The same can be said of dreams. Dreams fulfilled, dreams destroyed; either way, it doesn’t matter. They take you out into life, after which their purpose has been served. You’re left with the challenge of dealing with who you really are. 

The process for me was one of deflation – from a belief that I was a gifted, special, being loved by the Divine, to a simple human, limited in capacity, aware of my mortality, kin to all creatures who walk – and crawl – on this Earth. 

And here I am, nearing the end of my lifespan. I ask myself if I would have been better off remaining within the protective world of my illusions. Just as a child doesn’t have a choice about remaining in the womb; however, I didn’t have the option, plus some questing side of me hungered for the truth, even though it wasn’t always what I wanted. 

Yet, this isn’t the whole story. There is a boon given to those who are faithful to their path. With the collapse of every dream, the breaking of every illusion, I found myself becoming more vulnerable, more open. And out of this transformation came an awakening of what I believe is the most human of all virtues, compassion. Having suffered, been hurt, failed at so many attempts to gain “success,” I find myself able to reach out to others in a way I never thought possible – with compassionHow to describe compassion? For me it is an awareness that others, too, share the regret of mistakes made, failures endured, loves lost. That’s what happens as we become human. Realizing that we all suffer helps us accept others we meet along the way. And perhaps that is why my life unfolded as it did.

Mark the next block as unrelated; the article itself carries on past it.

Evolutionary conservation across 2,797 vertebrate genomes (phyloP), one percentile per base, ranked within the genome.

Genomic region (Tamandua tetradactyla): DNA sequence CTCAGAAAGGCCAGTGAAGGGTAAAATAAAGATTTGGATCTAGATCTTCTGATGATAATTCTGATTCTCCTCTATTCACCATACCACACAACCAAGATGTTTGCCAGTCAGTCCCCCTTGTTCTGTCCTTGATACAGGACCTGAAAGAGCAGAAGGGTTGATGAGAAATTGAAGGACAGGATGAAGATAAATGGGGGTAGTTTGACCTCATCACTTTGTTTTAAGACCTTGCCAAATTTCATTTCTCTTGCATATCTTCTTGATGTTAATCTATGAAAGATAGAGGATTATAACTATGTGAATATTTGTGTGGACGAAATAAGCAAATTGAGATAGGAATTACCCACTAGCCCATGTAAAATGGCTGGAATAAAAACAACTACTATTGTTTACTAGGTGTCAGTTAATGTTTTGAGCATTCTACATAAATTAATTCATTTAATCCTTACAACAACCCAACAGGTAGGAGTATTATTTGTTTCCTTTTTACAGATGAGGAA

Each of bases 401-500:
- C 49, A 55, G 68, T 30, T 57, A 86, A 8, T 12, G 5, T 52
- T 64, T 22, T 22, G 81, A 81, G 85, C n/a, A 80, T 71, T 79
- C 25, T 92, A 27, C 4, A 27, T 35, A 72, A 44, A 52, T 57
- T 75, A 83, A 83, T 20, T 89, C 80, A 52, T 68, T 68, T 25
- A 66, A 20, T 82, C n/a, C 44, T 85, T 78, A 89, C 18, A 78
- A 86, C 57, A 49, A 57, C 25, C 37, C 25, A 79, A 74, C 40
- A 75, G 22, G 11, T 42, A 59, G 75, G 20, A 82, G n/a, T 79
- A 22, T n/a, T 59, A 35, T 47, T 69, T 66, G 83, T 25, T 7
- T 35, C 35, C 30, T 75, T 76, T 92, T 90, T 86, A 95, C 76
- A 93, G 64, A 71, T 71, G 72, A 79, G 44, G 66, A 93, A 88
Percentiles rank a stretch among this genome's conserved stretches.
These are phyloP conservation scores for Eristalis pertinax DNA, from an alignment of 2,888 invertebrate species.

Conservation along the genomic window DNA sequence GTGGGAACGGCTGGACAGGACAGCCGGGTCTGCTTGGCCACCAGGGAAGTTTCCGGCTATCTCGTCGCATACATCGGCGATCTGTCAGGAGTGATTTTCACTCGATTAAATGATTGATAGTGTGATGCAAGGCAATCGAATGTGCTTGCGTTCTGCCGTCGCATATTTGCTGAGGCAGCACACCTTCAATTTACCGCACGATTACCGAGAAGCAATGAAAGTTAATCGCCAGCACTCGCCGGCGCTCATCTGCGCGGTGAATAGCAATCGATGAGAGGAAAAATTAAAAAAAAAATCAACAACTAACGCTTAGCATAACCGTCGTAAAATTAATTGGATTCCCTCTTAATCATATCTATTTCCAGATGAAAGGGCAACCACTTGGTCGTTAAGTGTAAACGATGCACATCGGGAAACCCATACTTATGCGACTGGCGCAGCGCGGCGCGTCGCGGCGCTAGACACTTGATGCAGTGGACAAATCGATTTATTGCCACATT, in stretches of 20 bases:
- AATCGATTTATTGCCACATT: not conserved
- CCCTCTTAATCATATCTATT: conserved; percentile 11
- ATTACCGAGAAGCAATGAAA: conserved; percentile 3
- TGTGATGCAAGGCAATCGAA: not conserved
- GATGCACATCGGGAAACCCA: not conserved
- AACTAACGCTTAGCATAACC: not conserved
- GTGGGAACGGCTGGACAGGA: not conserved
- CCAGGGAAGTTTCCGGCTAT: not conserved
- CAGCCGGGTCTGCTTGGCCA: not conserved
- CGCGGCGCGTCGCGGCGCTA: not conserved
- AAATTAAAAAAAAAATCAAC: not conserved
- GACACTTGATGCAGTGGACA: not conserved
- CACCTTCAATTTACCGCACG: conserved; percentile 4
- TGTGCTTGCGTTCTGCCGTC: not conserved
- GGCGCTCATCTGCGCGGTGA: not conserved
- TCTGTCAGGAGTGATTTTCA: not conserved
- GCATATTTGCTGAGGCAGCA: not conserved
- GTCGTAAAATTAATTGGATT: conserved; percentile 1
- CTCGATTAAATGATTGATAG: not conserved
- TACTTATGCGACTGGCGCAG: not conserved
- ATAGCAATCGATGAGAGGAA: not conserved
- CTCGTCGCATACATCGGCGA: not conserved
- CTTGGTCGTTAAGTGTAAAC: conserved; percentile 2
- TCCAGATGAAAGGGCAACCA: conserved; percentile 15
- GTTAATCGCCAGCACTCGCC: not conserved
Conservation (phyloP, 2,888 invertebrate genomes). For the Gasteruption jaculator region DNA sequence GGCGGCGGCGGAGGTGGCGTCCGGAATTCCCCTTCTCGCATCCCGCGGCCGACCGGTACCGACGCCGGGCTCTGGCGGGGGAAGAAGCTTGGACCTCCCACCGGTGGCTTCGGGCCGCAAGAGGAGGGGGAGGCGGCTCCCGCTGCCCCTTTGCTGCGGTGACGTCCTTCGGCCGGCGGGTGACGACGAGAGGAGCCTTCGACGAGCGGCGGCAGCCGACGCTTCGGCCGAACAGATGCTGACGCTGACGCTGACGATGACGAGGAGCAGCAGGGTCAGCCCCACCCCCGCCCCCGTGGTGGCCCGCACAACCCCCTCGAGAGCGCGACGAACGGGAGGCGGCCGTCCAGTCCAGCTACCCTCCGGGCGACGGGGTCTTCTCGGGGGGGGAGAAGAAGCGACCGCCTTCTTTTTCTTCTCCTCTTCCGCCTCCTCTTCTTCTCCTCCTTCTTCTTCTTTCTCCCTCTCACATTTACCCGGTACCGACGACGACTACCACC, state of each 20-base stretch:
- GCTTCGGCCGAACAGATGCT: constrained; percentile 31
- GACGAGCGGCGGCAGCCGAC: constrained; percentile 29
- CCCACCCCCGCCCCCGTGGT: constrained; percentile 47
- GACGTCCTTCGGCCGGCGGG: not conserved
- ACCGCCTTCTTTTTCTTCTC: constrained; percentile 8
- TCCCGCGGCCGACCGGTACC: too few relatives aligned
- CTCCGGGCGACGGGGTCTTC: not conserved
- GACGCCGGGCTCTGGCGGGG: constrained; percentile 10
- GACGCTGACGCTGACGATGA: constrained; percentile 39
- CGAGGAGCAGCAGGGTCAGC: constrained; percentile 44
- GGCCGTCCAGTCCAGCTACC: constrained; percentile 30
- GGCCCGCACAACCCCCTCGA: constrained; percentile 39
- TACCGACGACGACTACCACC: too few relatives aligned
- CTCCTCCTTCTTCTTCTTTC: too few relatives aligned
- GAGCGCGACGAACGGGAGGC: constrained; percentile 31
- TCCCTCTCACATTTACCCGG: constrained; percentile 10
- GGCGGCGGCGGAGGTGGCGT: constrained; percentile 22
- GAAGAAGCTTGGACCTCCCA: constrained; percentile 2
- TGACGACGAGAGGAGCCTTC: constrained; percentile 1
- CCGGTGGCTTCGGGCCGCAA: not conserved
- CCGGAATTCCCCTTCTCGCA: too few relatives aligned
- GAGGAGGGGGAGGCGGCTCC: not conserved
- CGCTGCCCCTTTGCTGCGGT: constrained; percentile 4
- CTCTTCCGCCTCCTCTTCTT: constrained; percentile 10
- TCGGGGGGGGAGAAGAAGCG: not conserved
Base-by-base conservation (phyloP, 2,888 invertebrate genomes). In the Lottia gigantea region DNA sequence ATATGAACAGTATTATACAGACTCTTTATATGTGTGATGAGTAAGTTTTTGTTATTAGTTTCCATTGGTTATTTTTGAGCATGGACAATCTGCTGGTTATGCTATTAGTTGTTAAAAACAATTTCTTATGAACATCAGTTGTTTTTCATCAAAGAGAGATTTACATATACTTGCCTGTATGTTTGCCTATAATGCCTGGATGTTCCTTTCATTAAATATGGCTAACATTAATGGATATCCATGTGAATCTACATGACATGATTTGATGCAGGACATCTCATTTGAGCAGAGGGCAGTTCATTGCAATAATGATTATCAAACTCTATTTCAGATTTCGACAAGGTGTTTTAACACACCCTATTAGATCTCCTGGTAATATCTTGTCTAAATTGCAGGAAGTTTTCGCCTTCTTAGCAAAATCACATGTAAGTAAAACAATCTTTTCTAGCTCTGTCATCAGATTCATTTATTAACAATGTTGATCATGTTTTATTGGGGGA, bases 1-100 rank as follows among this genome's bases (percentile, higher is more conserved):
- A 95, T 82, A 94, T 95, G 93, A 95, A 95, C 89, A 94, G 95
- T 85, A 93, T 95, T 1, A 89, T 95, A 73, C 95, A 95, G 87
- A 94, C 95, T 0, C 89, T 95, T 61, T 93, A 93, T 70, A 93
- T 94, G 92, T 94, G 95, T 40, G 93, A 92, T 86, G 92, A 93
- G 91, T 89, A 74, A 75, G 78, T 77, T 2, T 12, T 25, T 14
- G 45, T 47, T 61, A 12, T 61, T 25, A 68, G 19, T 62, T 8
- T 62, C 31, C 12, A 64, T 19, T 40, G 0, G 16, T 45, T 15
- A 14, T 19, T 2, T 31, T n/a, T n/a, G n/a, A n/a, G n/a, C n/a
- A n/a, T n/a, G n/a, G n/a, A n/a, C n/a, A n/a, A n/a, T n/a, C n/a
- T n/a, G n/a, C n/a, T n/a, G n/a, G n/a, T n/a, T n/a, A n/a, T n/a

But there is something more that makes age worth the struggle. Recently, I have found myself able to love. 

Not the romantic love of youth, but one that can embrace all who share this planet. It’s a strange and wonderful phenomenon that seems to come unexpectedly to those of a certain age who have lived their lives honestly, doggedly. Some might call it cosmic love; others, Christ love. 

Regardless, finding the truth about oneself, humankind and one’s place in the universe is an awesome discovery. And then to experience this ultimate gift of aging, this open heart, is a blessing of the highest order. So here I am, at the pinnacle of my life, looking back across the distance I’ve travelled, conscious of all the twists and turns and detours. To be able to reach out in love and embrace this world as it is – that is where life has taken me, and what for me it’s all about. 

Austin Repath lives in Toronto. 


Is artificial intelligence really artificial?

I have a philosophy prof neighbour that I have some great conversations with at times and they can be interesting! I particularly like the Pepper model but it could certainly throw us for a loop and certainly blurs the line between artificial and “natural”.

Robby Robin's Journey